Skills include the effective use of geographic tools. While some skills are map-focused (analyzing remotely sensed imagery), others are not (critical thinking, assessing data quality, organizing data, fieldwork, and communications).
Fundamental to skill building is the geographic inquiry process of asking geographic questions, acquiring geographic information, exploring and analyzing data and acting on knowledge gained. Researchers and practitioners advocate that geography should be taught often and deeply, in problem-based learning environments, using difficult to solve “wicked problems.” Fact-based worksheets are minimized; hands-on work, discussion, and communication are maximized. Inquiry includes tackling real issues--landfills, urban greenways, pros and cons of fossil fuels extraction, and implications of population growth and decline. In each case, mapping is seen as the key to understanding patterns, relationships and trends.
The geographic perspective begins with spatial thinking. Geographers see the world through dynamic spatial relationships, operating from the scale of soil chemical bonds to commuting patterns, seasonal variation, and Earth-Sun relationships. The geographic perspective seeks to discover why processes and phenomena occur where they do, including scale, region, diffusion and spatio-temporal relationships. The perspective also includes critical thinking — questioning where data come from, how to manage uncertainty, how problems are framed and the scale at which problems are addressed.
Is geoliteracy becoming increasingly valued?
Each of the five global trends offer geographers unique opportunities to advance the core tenets of the discipline. But is this advancement occurring? Evidence points to increased attention and funding for geoliteracy, such as the National Science Foundation's Road Map for 21st Century Geography Education Project and the community college GeoTech Center, which resulted in the Geospatial Technology Competency Model. The GTCM is clear that successful use of geospatial technologies relies not only on software skills, but upon personal effectiveness competencies (integrity, initiative, and lifelong learning), academic competencies (communications, geography, mathematics, science, and engineering), and workplace competencies (teamwork, creative thinking, problem solving, working with technology, and business fundamentals). The National Academy of Sciences’ Learning to Think Spatially report advocated for intentional teaching of spatial thinking often and early. The Spatial Intelligence and Learning Center and the Spatial Literacy in Teaching initiatives focused on enhancing spatial literacy in higher education.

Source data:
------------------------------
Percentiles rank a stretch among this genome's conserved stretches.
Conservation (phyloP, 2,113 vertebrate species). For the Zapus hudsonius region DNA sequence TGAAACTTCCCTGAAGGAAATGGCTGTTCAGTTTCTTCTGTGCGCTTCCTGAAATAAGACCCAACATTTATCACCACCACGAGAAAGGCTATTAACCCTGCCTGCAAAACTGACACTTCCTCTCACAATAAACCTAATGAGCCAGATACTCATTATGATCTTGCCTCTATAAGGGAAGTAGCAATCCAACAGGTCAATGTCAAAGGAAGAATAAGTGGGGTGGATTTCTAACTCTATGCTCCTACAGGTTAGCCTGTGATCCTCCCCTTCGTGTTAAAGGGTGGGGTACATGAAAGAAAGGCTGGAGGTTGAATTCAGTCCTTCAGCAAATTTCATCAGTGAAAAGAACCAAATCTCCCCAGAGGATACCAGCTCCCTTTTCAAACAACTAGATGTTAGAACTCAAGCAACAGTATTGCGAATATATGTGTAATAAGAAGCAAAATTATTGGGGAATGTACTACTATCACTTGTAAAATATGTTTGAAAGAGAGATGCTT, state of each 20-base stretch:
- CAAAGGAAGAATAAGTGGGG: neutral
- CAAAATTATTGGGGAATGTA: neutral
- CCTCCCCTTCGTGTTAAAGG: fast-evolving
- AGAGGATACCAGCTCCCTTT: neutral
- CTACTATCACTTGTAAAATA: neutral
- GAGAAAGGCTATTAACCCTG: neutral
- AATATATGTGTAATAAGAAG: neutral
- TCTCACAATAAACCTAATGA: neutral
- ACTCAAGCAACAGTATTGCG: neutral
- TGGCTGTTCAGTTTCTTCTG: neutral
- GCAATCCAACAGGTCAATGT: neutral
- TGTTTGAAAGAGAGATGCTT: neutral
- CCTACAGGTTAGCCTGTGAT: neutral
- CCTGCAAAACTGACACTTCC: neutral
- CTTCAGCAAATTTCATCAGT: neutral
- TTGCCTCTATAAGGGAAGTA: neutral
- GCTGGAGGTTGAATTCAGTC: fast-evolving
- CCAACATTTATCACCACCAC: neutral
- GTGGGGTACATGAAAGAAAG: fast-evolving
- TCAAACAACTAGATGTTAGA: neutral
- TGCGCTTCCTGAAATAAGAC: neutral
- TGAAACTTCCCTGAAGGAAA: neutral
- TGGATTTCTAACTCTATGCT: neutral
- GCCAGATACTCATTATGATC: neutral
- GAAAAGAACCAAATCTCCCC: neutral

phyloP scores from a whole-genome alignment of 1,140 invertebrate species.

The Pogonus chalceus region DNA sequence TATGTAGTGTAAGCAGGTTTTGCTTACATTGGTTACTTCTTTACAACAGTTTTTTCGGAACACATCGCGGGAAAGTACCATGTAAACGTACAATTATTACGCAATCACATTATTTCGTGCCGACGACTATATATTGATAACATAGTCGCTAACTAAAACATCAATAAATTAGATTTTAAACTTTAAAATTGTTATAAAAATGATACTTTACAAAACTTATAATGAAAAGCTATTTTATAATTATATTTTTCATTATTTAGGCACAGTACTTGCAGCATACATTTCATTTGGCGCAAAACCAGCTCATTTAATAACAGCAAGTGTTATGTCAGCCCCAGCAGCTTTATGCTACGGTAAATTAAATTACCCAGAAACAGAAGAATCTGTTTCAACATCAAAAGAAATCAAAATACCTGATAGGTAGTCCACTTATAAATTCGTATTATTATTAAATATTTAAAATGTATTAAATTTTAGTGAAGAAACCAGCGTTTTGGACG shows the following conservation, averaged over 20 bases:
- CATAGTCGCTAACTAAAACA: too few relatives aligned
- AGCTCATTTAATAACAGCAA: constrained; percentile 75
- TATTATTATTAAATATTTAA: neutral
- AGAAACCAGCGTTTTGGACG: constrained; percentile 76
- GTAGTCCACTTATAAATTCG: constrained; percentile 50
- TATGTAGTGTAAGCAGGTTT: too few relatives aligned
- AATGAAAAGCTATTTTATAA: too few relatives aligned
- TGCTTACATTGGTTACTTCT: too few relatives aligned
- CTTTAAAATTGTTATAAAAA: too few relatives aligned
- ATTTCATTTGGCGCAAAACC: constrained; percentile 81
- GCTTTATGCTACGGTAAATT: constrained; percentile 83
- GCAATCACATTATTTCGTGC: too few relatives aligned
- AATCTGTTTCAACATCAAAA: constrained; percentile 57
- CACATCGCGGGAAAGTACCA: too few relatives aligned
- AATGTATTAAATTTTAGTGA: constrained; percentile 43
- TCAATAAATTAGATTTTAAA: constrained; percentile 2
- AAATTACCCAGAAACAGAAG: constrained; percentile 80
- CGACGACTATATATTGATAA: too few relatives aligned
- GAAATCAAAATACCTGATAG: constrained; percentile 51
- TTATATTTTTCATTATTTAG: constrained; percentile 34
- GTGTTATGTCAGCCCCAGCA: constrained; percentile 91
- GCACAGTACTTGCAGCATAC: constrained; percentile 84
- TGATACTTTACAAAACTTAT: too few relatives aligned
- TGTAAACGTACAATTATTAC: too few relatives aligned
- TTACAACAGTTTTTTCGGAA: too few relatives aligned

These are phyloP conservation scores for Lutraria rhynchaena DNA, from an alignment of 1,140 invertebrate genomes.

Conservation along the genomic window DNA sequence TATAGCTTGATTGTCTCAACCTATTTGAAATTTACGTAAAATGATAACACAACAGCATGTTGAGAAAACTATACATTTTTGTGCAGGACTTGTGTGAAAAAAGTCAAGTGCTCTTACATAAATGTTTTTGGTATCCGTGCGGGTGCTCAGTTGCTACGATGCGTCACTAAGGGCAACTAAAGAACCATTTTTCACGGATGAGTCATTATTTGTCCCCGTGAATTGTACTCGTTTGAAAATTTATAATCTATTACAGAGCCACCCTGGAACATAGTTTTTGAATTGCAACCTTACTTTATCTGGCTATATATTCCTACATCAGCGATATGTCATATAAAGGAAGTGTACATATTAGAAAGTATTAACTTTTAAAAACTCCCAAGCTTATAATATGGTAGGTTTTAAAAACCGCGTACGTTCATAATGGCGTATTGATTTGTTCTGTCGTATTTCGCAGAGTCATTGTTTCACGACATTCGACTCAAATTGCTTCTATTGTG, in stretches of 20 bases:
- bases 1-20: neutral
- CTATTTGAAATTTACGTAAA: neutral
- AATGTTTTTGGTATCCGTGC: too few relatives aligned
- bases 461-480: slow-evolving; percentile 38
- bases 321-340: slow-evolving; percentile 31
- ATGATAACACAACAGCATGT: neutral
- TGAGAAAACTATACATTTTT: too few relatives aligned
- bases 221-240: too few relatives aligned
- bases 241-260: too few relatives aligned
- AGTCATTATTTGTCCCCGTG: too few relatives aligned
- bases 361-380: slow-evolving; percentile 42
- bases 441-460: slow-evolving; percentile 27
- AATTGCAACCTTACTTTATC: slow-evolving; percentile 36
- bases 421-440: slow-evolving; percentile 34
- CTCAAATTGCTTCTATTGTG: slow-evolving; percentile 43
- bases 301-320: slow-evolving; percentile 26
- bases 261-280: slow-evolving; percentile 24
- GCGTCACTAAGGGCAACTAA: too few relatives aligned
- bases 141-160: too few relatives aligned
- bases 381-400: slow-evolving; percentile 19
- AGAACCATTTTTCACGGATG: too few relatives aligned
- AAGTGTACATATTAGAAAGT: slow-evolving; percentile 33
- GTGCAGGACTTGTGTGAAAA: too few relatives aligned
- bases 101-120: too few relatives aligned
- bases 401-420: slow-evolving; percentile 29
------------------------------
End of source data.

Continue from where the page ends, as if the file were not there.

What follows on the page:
Seizing the moment: stepping forward
How can the geography and GIS communities seize the opportunity that these trends offer to actively promote the inclusion of geographic content knowledge, skills and perspectives throughout education and society? I offer the following suggestions.
Explain to the public why geography matters, and how it can help society grapple with key issues. Don’t just talk with people in your own comfort zone, but engage with other disciplines. Demonstrate how maps go beyond indicating the locations of things — they are tools enabling discovery about the world and communities in which we live. Show how digital maps are more useful than paper maps. Demonstrate how maps are essential tools to solve problems throughout society, such as for epidemiologists, climatologists, and business persons.
Show the citizen science community how phenomena can be understood more completely when it is mapped. Cultivate a culture of civic engagement where volunteer efforts are made more visible and local. Take advantage of the longstanding interest that people have for maps, and storytelling traditions, to use web-based dynamic mapping tools. Develop educational activities demonstrably anchored in content standards. Focus on workforce needs, using the Geographic Information Science and Technology Body of Knowledge, the Partnership for 21st Century Skills, and the Geospatial Technology Competency Model as guides. Be a geomentor to educators and students. Engage with the research community and the educational policymakers. Show how geotechnologies foster outdoor and place-based education.
Anchor the role that GIS has in understanding how to wisely use 21st Century tools in developing data fluency— its capabilities and limitations. Tell people that geoscientists are well-suited to separate the trivial from the important, and to consider the implications of information on society. Educators are more rapidly adopting geospatial tools due to the advent of web-based GIS tools and a focus on inquiry. Take advantage of these web-based GIS tools to promote analysis, not just visualization.
There is, quite simply, too much at stake to ignore the opportunities that these five forces present.
ArcGIS Online: Maps, apps, tools, and data that allow for investigating local to global issues on any device.
StoryMaps: Choose from the thousands available or create your own.
GapMinder: Examine trends in demography, health and economics by country and over time with dynamic graphs and data.
The Urban Observatory: Compare population density, land use and other variables for dozens of the world’s urban areas.
Milson, Andrew, Demirci, Ali, and Kerski, Joseph J. 2012. International Perspectives on Teaching and Learning with GIS in Secondary Schools. Springer, 353 pp. Discover how schools in 33 countries are using geotechnologies.
Esri Education Community blog: Connect to the global community in GIS in education: data, tools, best practices and professional development.
Geography Channel: Place, space, geotechnologies, fieldwork, geography and STEM education with over 3,000 videos.